Saturday, May 14, 2005

Managing Using Point of Sale Data

Next generation consumer goods supply chains will be driven by end consumer demand. AMR Research refers to these as Demand Driven Supply Networks. Today most consumer goods supply chains are being driven by forecasts of shipments to retailers based on shipment history data to retailers. The sales metrics of many companies are based on shipments to retailers rather than sales to end consumers. These two lead consumer goods manufacturers to end up with stuffed channels - which happens when manufacturers ship more to the retailer than what the retailer is selling to end consumer.

Channel stuffing is bad from the consumer goods manufacturer for several reasons.

  1. The excess inventory in the channel ties up capital. Retailers do not pay for the products till long after the consumer pays the retailer for those products.
  2. In consumer electronics, the price of goods drop at the rate of 25 % per year. Let us assume that there are 10 weeks of excess channel inventory. That is an immediate impact on the margin of approximately 1 to 2 % of revenue. That could make the difference between a profitable product and an unprofitable product.
  3. The channels, if they have too much inventory of the phased out item, will demand a lower price for the new product to account for the loss on the phased out product. A quote from an executive from US sales company of a multi-national consumer electronics manufacturer - “Our End-Of- Life markdown costs are much higher than what the books show – Sales teams are using other sales & marketing budgets to discount inventory in the channel.”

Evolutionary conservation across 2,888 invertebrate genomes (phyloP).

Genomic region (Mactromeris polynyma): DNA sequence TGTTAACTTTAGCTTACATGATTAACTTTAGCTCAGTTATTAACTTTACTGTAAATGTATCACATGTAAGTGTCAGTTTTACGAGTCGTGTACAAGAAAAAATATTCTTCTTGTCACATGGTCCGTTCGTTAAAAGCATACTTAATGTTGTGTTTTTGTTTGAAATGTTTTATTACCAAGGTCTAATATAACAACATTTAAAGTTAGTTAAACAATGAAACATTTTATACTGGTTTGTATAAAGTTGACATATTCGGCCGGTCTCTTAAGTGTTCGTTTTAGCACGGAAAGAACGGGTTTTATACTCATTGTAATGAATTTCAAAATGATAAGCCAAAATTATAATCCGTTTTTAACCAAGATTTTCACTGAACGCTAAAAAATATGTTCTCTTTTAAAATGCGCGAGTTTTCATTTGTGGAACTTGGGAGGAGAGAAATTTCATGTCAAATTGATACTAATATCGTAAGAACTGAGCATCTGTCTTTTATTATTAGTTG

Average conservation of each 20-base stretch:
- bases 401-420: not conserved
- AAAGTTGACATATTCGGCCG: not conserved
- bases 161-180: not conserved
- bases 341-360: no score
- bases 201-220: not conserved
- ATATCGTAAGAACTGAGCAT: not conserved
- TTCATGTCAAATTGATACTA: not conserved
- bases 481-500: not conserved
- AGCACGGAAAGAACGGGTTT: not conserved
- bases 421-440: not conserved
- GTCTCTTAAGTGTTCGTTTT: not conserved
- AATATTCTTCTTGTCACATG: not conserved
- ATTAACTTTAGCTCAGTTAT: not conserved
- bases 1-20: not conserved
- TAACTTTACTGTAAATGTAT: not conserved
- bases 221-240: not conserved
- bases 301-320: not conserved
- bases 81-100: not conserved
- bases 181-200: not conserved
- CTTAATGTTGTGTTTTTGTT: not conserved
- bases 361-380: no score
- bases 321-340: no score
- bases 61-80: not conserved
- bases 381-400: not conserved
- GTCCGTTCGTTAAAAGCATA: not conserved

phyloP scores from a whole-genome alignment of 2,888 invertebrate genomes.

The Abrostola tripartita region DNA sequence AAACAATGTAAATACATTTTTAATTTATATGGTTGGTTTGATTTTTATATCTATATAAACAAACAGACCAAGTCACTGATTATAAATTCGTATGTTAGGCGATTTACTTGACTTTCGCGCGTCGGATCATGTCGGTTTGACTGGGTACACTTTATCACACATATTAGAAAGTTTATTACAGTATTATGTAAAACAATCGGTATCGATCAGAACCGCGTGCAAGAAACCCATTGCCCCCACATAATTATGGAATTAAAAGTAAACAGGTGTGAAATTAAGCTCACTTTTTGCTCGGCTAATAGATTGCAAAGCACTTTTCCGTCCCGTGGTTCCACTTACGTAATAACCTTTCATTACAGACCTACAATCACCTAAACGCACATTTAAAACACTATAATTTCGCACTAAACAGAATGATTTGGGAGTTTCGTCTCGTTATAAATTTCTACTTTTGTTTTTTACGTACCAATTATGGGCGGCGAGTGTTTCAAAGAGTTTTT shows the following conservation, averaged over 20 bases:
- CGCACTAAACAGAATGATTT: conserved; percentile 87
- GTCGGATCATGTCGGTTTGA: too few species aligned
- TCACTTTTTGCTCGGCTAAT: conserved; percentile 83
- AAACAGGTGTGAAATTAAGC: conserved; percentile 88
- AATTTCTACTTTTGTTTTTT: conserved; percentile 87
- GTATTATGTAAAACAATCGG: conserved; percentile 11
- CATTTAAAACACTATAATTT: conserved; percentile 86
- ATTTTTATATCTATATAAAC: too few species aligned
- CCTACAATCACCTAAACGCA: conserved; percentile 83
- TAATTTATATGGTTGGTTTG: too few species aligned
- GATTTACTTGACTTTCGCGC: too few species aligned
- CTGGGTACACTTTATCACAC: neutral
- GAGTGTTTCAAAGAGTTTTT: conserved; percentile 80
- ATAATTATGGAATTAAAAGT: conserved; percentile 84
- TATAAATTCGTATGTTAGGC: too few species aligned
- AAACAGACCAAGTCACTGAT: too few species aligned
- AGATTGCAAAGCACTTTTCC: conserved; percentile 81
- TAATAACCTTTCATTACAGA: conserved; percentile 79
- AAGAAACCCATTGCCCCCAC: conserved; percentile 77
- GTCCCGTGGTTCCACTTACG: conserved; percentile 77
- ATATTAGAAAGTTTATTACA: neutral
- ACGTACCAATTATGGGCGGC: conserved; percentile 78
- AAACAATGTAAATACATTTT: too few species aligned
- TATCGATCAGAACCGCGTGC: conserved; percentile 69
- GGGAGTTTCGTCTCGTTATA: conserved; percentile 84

4. When, early in a product's life cycle, the channels are stuffed by higher shipments than warranted by sales to end consumer, the wrong demand picture goes upstream. Manufacturing tries to produce more of that item thinking that the product is a hot-seller when it could be just a medium seller. This again leads to excess inventory.
  5. When there is a hot-product, channel stuffing in one channel, causes some other channel to be starved. So one channel has excess of material while other channel can not meet consumer demand because of lack of inventory. In many cases, faced with lack of inventory in a particular channel, end consumers switch to a competitor's product.

The retailer does not care, in many instances, because they are protected from any price drops and usually do not pay for the goods long after the consumer pays the retailer for those products.

Key to the transformation to a Demand Driven Supply Network is a better understanding of end consumer demand through rigorous analysis of Point of Sale (POS) data. Availability of cleaner POS data on a more frequent basis are changing the way POS data is used in forecasting and demand management. Leading edge companies are changing their demand management processes and implementing Vendor Managed Inventory replenishments and reaping benefits by becoming more demand driven through better use of POS data.

What do you think?

Karthik Mani

No comments:

Post a Comment